4. 4. What is Trauma?There are two types of trauma – physical and mental. Physical traumaincludes the body’s response to serious injury and threat. Mental traumaincludes frightening thoughts and painful feelings. They are the mind’sresponse to serious injury. Mental trauma can produce strong feelings.It can also produce extreme behavior; such as intense fear or helplessness,withdrawal or detachment, lack of concentration, irritability, sleepdisturbance, aggression, hyper vigilance (intensely watching for moredistressing events), or flashbacks (sense that event is reoccurring).A response could be fear. One could fear that a loved one will be hurt orkilled. It is believed that more direct exposures to traumatic events causesgreater harm. For instance, in a school shooting, an injured student willprobably be more severely affected emotionally than a student whowas in another part of the building. However, second-hand exposure to violence can also be traumatic. This includes witnessing violence suchas seeing or hearing about death and destruction after a building isbombed or a plane crashes.What Parents Can Do
  5. 5. Helping Young Trauma SurvivorsHelping children begins at the scene of the event. It may need to continuefor weeks or months.Most children recover within a few weeks. Some need help longer. Grief(a deep emotional response to loss) may take months to resolve. It couldbe for a loved one or a teacher. It could be for a friend or pet. Grief maybe re-experienced or worsened by news reports or the event’s anniversary.Some children may need help from a mental health professional. Somepeople may seek other kinds of help. They may turn to religious leaders.They may turn to community leaders.Identify children who need the most support. Help them obtain it.Monitor their healing. Helping Children and Adolescents Cope with Violence and Disasters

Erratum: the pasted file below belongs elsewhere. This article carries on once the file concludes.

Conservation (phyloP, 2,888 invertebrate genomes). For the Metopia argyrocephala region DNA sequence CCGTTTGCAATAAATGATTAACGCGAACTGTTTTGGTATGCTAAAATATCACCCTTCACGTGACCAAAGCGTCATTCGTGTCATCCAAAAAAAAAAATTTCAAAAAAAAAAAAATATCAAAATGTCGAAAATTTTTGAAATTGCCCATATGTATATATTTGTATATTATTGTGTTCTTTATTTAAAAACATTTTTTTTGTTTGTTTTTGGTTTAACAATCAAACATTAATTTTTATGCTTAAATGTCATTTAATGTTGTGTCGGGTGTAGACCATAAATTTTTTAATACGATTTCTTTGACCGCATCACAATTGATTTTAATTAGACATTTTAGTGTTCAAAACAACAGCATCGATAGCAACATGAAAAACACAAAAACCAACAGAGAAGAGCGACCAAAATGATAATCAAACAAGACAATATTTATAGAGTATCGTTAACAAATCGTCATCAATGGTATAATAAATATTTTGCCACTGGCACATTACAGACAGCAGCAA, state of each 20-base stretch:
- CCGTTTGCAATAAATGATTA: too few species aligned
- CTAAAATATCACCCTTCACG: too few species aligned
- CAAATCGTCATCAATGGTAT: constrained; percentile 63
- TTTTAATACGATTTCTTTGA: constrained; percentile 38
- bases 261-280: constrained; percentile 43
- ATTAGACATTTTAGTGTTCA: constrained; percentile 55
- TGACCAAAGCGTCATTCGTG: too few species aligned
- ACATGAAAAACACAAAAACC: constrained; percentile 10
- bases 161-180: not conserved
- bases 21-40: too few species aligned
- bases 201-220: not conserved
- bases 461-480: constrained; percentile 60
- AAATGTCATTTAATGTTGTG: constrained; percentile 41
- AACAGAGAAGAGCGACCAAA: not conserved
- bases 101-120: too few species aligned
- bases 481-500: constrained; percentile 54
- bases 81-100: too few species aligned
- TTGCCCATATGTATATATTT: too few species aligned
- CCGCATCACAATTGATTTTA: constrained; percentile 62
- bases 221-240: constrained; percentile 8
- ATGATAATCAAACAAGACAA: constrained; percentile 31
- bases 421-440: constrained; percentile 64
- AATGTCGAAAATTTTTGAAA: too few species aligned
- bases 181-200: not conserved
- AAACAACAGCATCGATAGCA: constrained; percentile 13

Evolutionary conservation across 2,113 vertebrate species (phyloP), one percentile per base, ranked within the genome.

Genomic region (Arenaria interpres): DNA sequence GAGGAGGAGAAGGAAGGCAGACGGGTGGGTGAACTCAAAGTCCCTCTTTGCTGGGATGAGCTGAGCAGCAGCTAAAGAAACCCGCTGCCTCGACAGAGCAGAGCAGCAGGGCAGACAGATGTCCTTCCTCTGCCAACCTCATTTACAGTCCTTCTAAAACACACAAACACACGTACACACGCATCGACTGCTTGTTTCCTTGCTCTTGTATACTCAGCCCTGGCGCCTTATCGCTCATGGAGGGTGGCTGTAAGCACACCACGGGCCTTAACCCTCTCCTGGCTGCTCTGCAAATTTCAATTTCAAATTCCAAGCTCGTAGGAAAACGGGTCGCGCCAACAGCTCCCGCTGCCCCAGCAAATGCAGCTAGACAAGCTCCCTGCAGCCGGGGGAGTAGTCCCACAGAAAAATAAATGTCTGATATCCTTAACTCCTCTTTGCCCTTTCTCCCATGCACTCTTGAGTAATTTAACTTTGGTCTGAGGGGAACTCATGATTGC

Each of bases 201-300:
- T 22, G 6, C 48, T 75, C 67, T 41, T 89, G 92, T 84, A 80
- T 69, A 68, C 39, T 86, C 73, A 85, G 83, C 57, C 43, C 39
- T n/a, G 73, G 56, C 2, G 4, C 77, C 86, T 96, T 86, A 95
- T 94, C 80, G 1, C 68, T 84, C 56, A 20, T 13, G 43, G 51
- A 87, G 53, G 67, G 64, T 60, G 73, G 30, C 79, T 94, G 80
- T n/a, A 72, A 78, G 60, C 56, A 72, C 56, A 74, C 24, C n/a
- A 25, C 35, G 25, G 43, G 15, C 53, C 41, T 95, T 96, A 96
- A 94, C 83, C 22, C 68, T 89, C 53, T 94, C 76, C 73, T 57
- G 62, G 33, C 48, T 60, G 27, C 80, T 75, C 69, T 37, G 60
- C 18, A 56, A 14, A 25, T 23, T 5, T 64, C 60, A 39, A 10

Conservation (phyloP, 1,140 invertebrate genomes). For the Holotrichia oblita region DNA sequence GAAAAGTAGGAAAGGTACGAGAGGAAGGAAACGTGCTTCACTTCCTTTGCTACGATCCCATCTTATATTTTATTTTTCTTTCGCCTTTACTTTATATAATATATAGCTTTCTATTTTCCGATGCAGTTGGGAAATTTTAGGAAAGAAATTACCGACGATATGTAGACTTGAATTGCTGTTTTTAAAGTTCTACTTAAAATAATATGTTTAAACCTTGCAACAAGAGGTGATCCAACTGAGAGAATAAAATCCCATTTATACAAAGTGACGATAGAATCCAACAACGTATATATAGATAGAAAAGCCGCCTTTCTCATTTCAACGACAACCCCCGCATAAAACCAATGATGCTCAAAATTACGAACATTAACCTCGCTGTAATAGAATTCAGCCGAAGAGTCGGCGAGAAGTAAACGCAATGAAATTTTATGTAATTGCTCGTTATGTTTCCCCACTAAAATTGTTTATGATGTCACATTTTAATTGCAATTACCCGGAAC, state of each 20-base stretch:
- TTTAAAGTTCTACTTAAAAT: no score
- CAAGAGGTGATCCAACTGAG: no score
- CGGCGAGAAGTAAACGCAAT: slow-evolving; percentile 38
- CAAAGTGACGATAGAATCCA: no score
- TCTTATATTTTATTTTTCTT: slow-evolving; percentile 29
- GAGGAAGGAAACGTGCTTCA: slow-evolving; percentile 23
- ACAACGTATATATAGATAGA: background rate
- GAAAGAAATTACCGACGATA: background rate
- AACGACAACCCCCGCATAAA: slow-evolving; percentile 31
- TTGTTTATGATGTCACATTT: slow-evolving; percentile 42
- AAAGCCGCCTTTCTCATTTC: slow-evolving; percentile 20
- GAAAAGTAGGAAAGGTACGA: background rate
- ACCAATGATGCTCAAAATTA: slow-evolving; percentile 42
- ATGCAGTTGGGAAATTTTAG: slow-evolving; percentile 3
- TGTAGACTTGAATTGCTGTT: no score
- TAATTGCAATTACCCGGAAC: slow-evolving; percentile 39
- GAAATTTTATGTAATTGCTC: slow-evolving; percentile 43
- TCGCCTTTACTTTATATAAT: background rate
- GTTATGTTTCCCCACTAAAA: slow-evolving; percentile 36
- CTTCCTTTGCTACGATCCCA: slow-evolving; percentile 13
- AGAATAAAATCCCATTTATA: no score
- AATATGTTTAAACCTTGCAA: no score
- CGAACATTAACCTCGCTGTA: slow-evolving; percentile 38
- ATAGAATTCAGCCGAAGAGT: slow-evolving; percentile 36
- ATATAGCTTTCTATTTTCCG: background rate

6. 6. Identify Children Who:• Refuse to go places that remind them of the event• Seem numb emotionally• Show little reaction to the event• Behave dangerously These children may need extra help. In general adult helpers should: Attend to children • Listen to them • Accept/ do not argue about their feelings • Help them cope with the reality of their experiences Reduce effects of other stressors like • Frequent moving or changes in place of residence • Long periods away from family and friends • Pressures at school • Transportation problems • Fighting within the family • Being hungry Monitor healing • It takes time • Do not ignore severe reactions • ttend to sudden changes in behaviors, language A use, or in emotional/feeling states Remind children that adults • Love them • Support them • Will be with them when possible.What Parents Can Do